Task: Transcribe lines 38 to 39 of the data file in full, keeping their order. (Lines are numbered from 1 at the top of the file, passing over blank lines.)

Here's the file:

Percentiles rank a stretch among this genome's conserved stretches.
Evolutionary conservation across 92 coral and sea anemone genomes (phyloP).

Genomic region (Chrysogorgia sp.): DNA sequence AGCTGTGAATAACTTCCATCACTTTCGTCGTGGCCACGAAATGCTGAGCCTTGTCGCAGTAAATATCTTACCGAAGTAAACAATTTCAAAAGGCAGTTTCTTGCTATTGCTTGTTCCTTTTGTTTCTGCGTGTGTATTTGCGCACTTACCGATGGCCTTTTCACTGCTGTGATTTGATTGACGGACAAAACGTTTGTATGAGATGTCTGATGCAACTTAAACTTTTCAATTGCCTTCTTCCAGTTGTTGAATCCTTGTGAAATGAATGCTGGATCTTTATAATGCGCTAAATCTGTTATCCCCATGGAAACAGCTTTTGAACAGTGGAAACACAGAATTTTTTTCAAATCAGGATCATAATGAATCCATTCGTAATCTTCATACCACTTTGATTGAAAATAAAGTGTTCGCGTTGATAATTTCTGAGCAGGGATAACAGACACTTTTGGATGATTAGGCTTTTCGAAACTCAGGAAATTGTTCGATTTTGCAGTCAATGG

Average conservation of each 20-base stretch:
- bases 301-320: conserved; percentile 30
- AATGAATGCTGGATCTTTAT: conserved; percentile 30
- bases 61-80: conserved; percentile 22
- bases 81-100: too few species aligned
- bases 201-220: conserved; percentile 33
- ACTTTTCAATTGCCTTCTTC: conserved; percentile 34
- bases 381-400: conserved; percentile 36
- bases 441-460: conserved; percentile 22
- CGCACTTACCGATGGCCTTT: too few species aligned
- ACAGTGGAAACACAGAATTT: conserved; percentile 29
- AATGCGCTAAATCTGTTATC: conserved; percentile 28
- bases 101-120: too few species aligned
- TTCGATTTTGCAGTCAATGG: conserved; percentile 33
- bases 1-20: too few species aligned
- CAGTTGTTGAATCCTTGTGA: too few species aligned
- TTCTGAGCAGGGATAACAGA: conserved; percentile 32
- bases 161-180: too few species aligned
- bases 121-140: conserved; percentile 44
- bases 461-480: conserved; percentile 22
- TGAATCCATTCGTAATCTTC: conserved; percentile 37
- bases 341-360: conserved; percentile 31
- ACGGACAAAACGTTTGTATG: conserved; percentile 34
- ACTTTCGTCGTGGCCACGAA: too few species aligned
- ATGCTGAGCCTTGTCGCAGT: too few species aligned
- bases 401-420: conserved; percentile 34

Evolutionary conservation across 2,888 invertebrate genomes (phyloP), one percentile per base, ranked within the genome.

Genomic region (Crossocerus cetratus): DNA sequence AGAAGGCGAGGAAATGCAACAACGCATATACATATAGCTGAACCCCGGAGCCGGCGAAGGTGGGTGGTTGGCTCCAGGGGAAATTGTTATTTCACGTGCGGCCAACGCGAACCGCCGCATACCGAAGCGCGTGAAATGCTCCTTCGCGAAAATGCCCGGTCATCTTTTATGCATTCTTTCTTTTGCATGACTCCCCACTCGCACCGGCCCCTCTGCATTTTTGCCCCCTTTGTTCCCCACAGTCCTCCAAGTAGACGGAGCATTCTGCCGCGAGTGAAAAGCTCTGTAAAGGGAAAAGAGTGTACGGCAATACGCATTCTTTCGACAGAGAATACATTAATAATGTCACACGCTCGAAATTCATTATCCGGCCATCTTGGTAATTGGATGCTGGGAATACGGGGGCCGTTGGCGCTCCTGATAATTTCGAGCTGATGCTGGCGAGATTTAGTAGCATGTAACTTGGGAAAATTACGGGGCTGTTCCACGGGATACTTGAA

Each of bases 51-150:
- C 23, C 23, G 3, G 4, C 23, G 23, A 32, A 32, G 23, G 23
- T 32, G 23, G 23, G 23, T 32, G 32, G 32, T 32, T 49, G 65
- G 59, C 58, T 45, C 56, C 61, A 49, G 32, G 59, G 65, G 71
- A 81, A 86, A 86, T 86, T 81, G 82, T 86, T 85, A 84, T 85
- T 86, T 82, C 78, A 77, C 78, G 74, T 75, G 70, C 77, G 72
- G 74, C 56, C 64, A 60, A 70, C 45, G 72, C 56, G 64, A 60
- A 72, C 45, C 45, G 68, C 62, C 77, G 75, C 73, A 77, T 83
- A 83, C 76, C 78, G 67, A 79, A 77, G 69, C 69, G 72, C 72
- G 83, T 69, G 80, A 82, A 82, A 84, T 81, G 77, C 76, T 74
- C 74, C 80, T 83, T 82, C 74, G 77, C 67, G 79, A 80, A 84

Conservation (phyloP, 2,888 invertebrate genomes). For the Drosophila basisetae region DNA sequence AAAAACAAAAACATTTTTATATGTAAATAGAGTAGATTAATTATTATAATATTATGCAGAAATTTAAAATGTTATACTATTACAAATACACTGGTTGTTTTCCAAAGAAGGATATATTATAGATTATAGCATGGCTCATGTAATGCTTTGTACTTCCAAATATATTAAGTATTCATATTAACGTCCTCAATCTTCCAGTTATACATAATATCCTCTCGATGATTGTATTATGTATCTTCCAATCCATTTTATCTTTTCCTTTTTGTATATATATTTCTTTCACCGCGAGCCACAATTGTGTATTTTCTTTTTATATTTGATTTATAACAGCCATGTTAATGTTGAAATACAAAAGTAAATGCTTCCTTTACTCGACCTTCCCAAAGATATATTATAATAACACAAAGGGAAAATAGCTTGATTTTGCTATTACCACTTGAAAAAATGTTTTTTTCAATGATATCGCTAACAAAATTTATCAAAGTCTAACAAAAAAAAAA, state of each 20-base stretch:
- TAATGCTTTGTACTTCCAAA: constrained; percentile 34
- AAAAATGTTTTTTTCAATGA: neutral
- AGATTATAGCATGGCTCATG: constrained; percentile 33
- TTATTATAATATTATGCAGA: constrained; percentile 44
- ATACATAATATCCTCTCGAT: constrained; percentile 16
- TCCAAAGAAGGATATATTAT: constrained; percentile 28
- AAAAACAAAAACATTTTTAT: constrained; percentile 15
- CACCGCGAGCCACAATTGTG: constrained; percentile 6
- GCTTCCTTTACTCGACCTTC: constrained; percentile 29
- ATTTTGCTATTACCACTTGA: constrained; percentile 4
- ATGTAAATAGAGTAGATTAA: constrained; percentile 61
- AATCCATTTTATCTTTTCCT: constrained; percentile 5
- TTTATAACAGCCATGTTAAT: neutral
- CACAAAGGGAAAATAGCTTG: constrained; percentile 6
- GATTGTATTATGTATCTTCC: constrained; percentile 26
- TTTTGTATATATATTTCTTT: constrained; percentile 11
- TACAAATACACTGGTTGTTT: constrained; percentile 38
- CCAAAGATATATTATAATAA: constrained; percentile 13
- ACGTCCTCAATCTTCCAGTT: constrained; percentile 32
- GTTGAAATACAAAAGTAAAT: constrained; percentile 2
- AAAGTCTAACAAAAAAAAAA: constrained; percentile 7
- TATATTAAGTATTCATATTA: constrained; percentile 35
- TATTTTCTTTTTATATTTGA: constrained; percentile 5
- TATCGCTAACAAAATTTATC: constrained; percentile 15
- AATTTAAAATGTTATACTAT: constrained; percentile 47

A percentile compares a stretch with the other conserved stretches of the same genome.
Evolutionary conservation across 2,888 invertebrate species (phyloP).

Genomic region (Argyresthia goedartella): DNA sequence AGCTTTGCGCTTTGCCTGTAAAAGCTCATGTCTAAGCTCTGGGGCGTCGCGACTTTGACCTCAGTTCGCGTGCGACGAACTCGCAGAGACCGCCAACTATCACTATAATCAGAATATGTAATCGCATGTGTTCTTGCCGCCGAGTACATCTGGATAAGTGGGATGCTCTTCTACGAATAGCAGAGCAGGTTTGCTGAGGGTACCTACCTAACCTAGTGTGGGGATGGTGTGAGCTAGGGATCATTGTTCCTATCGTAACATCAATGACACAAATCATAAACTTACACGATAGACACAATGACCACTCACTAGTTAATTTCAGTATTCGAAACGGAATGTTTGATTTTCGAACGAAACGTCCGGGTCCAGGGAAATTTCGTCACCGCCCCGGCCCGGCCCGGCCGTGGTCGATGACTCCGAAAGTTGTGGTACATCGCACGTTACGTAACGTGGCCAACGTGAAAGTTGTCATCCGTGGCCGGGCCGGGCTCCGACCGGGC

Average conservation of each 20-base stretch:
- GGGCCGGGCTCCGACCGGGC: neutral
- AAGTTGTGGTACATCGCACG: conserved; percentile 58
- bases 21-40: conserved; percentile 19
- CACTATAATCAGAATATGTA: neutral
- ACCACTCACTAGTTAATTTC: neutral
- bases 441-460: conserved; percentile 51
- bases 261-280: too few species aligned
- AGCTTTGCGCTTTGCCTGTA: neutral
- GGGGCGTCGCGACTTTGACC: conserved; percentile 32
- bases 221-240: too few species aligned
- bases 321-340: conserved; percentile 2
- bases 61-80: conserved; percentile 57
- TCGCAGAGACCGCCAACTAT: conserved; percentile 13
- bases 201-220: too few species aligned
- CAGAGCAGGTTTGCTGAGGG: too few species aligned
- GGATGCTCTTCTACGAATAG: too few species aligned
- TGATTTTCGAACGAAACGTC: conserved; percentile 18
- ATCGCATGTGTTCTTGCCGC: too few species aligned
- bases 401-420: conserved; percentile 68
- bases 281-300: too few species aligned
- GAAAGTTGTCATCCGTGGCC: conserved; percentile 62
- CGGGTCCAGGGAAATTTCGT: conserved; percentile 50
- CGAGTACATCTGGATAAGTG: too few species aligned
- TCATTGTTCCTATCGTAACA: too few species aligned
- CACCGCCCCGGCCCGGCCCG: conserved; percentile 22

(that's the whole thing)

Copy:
- G 74, C 56, C 64, A 60, A 70, C 45, G 72, C 56, G 64, A 60
- A 72, C 45, C 45, G 68, C 62, C 77, G 75, C 73, A 77, T 83